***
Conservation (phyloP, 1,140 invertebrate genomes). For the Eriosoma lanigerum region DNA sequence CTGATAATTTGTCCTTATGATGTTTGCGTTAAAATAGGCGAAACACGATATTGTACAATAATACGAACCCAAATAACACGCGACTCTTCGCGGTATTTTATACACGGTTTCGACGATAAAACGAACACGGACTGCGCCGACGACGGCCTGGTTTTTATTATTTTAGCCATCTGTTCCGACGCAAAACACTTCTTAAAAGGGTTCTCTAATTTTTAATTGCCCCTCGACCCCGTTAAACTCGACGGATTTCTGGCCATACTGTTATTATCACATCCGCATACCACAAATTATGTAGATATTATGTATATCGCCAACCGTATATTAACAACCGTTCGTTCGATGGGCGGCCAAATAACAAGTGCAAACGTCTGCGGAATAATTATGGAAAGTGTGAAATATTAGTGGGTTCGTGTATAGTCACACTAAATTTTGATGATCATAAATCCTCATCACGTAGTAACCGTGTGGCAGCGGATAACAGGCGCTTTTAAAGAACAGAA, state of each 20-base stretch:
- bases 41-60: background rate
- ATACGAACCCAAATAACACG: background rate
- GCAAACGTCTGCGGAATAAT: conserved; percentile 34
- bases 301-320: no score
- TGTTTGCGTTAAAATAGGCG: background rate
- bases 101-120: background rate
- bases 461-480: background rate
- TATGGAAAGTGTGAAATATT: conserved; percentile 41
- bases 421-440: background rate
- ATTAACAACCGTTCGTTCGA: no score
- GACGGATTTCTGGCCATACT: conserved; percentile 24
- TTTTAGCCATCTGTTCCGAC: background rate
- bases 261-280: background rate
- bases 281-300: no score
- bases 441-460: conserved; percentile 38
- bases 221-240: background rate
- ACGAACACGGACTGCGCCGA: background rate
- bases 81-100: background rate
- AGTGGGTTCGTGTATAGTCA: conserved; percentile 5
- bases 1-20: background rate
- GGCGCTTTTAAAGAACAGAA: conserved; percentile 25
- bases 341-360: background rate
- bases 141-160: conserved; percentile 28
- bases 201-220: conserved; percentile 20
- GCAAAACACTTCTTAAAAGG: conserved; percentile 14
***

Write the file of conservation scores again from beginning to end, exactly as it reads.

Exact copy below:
Conservation (phyloP, 1,140 invertebrate genomes). For the Eriosoma lanigerum region DNA sequence CTGATAATTTGTCCTTATGATGTTTGCGTTAAAATAGGCGAAACACGATATTGTACAATAATACGAACCCAAATAACACGCGACTCTTCGCGGTATTTTATACACGGTTTCGACGATAAAACGAACACGGACTGCGCCGACGACGGCCTGGTTTTTATTATTTTAGCCATCTGTTCCGACGCAAAACACTTCTTAAAAGGGTTCTCTAATTTTTAATTGCCCCTCGACCCCGTTAAACTCGACGGATTTCTGGCCATACTGTTATTATCACATCCGCATACCACAAATTATGTAGATATTATGTATATCGCCAACCGTATATTAACAACCGTTCGTTCGATGGGCGGCCAAATAACAAGTGCAAACGTCTGCGGAATAATTATGGAAAGTGTGAAATATTAGTGGGTTCGTGTATAGTCACACTAAATTTTGATGATCATAAATCCTCATCACGTAGTAACCGTGTGGCAGCGGATAACAGGCGCTTTTAAAGAACAGAA, state of each 20-base stretch:
- bases 41-60: background rate
- ATACGAACCCAAATAACACG: background rate
- GCAAACGTCTGCGGAATAAT: conserved; percentile 34
- bases 301-320: no score
- TGTTTGCGTTAAAATAGGCG: background rate
- bases 101-120: background rate
- bases 461-480: background rate
- TATGGAAAGTGTGAAATATT: conserved; percentile 41
- bases 421-440: background rate
- ATTAACAACCGTTCGTTCGA: no score
- GACGGATTTCTGGCCATACT: conserved; percentile 24
- TTTTAGCCATCTGTTCCGAC: background rate
- bases 261-280: background rate
- bases 281-300: no score
- bases 441-460: conserved; percentile 38
- bases 221-240: background rate
- ACGAACACGGACTGCGCCGA: background rate
- bases 81-100: background rate
- AGTGGGTTCGTGTATAGTCA: conserved; percentile 5
- bases 1-20: background rate
- GGCGCTTTTAAAGAACAGAA: conserved; percentile 25
- bases 341-360: background rate
- bases 141-160: conserved; percentile 28
- bases 201-220: conserved; percentile 20
- GCAAAACACTTCTTAAAAGG: conserved; percentile 14